this very important foreign-policy matter going forward. >> time for some fresh thinking in terms of u.s. policy in the post-pullout? >> we are focused on providing the necessary assistance to a iraq to help them combat terrorism as well as the broader assistance to provide through the strategic framework agreement. that encompasses not just the security relationship, but an economic and political relationship. part of this -- part of what a for has been going to many years now is the efforts to resolve the political differences and divisions within that country peacefully and through politics rather than through file it conflict. violent conflict. the forces of al qaeda have been trying to disrupt that throughout this time. it is important that in spite of the differences that exist politically in the iraq that the parties and groups continues to resolve their differences peacefully, which further isolates the activities that al qaeda and him and straights what they are for all to see, which terribleeking of violence on innocent civilians which is damaging to every iraqi. our systems
, the difference is the president was awful lucky we had an affordable care act all week because of the foreign policy and here israel dropping bombs in syria on missiles that were sort of underreported was to me a pretty big deal. i mean, we have that problem that's still there. we have the middle east and an i iranian problem and did drop off the screen. i thought that was very important. >> what about obama care? you were telling us earlier repeal and replace with what, right? >> it is not just repeal and replace and go back to vermont. i don't agree with anything but they're doing something different and republicans have to get into exactly what they think it's resetting obama care, redoing it. that's still for another day. >> thank you so much. christine, kayton, david, all thank you so much. thank you for watching. i'm richard lui. i'll see you tomorrow right back here at 3:00 p.m. eastern time but first "disrupt with karen finney." [ male announcer ] this is claira. to prove to you that aleve is the better choice for her, she's agreed to give it up. that's today? [ male announcer ] we'll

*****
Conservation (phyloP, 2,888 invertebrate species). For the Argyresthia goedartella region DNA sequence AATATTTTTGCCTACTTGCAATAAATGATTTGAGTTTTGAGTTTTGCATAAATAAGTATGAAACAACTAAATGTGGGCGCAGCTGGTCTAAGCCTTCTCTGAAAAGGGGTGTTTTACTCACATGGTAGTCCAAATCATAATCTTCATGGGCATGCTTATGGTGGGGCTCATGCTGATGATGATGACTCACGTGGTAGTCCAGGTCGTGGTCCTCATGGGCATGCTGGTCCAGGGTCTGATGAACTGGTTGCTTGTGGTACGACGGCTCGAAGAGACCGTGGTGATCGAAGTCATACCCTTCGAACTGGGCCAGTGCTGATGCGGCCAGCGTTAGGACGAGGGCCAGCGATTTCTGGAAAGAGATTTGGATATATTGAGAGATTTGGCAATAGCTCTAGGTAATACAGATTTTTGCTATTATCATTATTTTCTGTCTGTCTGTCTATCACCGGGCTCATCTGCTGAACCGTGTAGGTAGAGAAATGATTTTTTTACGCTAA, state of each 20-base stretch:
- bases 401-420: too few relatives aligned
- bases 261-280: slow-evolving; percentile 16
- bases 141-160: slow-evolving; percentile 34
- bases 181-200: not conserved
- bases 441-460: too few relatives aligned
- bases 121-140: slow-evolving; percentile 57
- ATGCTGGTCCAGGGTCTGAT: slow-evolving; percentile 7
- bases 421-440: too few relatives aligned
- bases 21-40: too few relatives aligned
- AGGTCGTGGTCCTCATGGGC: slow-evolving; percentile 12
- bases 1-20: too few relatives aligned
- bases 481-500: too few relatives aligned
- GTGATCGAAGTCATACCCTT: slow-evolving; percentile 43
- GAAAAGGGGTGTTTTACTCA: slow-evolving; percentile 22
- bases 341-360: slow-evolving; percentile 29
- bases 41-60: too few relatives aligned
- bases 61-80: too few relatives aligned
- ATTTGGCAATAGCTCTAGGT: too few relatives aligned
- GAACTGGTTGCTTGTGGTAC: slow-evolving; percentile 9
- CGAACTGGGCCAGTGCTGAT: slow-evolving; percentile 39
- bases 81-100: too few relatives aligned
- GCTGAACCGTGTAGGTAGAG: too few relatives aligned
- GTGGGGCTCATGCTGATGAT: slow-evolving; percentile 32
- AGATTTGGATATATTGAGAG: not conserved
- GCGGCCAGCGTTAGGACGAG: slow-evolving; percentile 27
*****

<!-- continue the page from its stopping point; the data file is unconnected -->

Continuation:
in charge, the foreign policy guy he's the chief executive of the united states government responsible for the irs and all the agencies under him. maybe you consider that conceptual but it's real an every time something gets screwed up out there there's a sense he may not be involved. that's not way it ought to be. we only get one guy in there and that's the chief executive and he ought to be accountable. >> chris matthews thank you so much. we'll see you tonight at 7:00 on "hardball." julie pace thank you as well. i hope you put up with me. chuck and michael steele stay with us if you can. up next superstorm sandy one year later. we revisit one of the hardest hit areas. plus senator chuck schumer on what's still need in the recovery efforts. in the coming addition joe will be taking part in a series of events to mark the upcoming publication of his brand new book "the right path." it's the right time for this book. it scares me, actually. things kick off on monday november 11th at columbia university the miller theater there. he'll sit down with jon meacham. you can get free admissio